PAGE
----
- Current Status
- In Season
- run date
- Malcolm Gets, Matt McGrath, Mario Cantone, Jerry Dixon
- Cynthia Nixon
- Mark Gerrard
We gave it a B-
Another week, another troubled-gay-dads play.
That is perhaps unfair to Steve, which opened last night in a New Group production at the Signature Center. But it’s also unavoidable. Steve tracks the travails of a long-partnered gay couple, with a new (and unseen) young son, who run into relationship trouble. And it arrives nine days after Dada Woof Papa Hot, which explores much the same territory.
Also, while slickly (if too playfully) staged by director Cynthia Nixon, Steve — written by Mark Gerrard — is an inferior play. It’s an enjoyable 90 minutes, with laugh-out-loud moments, but it’s also mostly meaningless. Funny, but glib.
As the audience enters the theater, the cast is gathered around an upright piano on a bare stage, singing showtunes. They’re not singers, really, but they’re game, and they’re enjoying themselves. It’s a bit like walking into an even more performative version of Marie’s Crisis, the West Village sing-along piano bar. When curtain time comes, someone calls “places,” and the play begins. But the tone has been set: The evening is to be a rollicking good time.
And so it seems, at first, as we see a sharp-tongued and sassy pair catching up in a fancy restaurant. Stephen (Malcolm Gets) and Carrie (Ashlie Atkinson) are at a table, awaiting the rest of their party. It’s clear that they’re old friends, but it’s also quickly clear that Carrie is sick, presumably undergoing chemo, which would explain the headscarf. (A character in the play comments that she looks like Steven Van Zandt, a few scenes after I’d written the same thing in my notes.) Eventually, Stephen’s partner, Steven (Matt McGrath), arrives — the play is called Steve, get it? — and then his best friend, Matt (Mario Cantone), and Matt’s boyfriend, Brian (Jerry Dixon). Finally, there’s the flirty waiter at this Argentine restaurant, Esteban (Francisco Pryor Garat) — get it, again? (There’s also an unseen “Trainer Steve.”)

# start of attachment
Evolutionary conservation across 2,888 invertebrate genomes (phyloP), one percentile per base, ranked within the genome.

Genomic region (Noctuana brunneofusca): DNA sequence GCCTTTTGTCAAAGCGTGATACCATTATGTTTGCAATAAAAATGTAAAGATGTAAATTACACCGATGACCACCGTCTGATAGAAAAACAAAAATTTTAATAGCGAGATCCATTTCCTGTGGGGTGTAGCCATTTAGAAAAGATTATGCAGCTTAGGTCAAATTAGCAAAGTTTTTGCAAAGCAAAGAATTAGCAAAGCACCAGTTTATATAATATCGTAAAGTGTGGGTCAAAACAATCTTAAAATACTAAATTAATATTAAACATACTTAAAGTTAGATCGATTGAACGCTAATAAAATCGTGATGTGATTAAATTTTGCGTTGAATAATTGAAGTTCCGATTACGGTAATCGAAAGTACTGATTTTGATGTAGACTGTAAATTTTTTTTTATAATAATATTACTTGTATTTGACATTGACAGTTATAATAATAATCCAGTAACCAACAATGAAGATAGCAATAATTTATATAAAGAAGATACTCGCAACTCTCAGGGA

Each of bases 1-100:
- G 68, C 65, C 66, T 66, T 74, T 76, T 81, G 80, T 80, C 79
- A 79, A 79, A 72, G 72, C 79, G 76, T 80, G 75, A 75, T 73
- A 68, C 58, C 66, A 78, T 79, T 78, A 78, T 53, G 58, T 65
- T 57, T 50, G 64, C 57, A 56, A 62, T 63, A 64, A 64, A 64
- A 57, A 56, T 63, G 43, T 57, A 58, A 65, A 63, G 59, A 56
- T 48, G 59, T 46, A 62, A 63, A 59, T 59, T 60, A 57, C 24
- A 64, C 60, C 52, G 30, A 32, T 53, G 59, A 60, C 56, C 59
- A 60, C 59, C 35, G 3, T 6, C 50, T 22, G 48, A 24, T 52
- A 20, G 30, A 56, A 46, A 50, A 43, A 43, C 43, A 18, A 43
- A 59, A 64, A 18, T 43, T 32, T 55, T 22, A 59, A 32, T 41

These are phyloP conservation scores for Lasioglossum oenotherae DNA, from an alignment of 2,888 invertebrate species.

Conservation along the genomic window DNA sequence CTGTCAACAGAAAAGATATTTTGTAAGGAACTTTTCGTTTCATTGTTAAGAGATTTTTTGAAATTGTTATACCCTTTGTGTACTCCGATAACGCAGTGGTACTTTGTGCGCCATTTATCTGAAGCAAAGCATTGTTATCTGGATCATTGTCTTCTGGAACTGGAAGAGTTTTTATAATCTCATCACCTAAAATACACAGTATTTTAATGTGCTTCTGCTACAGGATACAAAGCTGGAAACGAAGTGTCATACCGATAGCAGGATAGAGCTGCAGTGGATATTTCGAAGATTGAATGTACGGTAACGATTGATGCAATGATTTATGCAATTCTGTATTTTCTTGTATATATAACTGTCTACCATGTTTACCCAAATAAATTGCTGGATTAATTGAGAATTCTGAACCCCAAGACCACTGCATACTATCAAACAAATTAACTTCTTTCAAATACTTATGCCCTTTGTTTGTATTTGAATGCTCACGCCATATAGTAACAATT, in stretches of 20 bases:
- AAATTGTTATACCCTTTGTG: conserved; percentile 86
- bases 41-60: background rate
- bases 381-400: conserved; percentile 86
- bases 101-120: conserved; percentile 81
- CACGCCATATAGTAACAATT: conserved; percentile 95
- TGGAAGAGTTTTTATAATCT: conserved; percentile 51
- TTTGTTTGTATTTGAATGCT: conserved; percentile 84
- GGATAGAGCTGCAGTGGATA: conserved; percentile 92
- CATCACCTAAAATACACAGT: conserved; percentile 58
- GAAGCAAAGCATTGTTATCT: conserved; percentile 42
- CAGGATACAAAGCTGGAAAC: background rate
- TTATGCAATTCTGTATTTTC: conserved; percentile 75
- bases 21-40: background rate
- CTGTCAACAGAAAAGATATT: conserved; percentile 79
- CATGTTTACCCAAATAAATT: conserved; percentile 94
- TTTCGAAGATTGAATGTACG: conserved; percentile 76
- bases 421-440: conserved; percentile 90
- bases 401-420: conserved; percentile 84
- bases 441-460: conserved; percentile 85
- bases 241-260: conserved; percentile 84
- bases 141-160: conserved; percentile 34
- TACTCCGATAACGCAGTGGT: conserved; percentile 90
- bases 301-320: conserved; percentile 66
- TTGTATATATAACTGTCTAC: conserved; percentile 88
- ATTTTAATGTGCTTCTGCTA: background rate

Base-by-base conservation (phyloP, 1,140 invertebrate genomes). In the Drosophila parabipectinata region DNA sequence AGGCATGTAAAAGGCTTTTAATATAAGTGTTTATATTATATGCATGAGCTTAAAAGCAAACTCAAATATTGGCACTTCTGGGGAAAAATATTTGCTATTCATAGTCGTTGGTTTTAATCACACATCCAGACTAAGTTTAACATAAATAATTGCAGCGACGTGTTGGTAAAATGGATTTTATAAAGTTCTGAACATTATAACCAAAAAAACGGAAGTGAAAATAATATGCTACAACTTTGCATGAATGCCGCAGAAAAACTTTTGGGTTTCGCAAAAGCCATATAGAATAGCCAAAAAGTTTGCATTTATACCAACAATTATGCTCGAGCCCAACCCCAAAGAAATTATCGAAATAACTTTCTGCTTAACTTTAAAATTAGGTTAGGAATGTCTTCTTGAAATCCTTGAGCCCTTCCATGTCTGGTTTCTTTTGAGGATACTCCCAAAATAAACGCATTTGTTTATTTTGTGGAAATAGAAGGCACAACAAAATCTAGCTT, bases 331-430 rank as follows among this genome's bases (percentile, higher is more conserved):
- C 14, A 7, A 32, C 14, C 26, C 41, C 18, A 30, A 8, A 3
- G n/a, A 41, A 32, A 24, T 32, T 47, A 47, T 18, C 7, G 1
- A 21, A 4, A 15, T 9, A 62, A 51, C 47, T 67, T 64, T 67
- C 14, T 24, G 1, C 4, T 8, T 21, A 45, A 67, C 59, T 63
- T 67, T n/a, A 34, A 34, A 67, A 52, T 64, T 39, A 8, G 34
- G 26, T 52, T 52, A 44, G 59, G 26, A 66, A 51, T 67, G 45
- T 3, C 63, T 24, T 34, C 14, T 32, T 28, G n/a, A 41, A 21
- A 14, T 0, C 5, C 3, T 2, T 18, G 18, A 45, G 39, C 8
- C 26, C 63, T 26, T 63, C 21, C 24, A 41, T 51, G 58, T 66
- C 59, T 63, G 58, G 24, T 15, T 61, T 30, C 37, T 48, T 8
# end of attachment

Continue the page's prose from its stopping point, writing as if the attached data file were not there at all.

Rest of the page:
It’s a jokey and musicals-quoting crowd, with references to lyrics from Gypsy and Company and to the production history of Evita. The witty wordplay isn’t all Sondheim-based: Carrie insists that Steven and Stephen are the couple, that together with their son, Zack, they’re “in The Ad” — “the ad where the two of you are with The Kid by the Viking stove in your island kitchen and you’re all, like, barefoot.” The shtick-at-the-piano bar tone doesn’t stop. (Steven, like Company’s Joanne, orders a vodka stinger.)
That’s a little bit odd, because, first, Carrie is dying, and, second, what we quickly learn that is Steven has seen Stephen’s phone, and Stephen has been sexting with Brian. The perfect gay family in The Ad is no longer so perfect, and the Steves end up sleeping in separate rooms. Then Steven hooks up with Esteban. And Trainer Steve moves in with Matt and Brian, too — a cozy, gymgoing throuple
Despite all that drama, it’s nearly impossible to become emotionally invested in any of it, because the tone remains so consistently light. It’s a musicals-loving gay teenager’s fantasy of how actual, adult gay men speak and interact. The cast is strong, especially Gets and McGrath as Stephen and Steven, but the script is so superficial, that there’s not much they can do with their characters.
In the end, at a memorial service for Carrie on Fire Island — “and I am telling you I have never seen ‘And I Am Telling You’ performed as a trio,” Steven says to Stephen, admiringly and inevitably — that couple reconnect. Matt and Brian remain besotted and horny. And even Trainer Steve and Esteban have found one another. Steve remains, death notwithstanding, a rollicking good time, as the lights come down on Steven and Stephen holding hands.
Then cast returns, to do their bows to The Sound of Music’s “So Long, Farewell.” With full choreography, of course. B-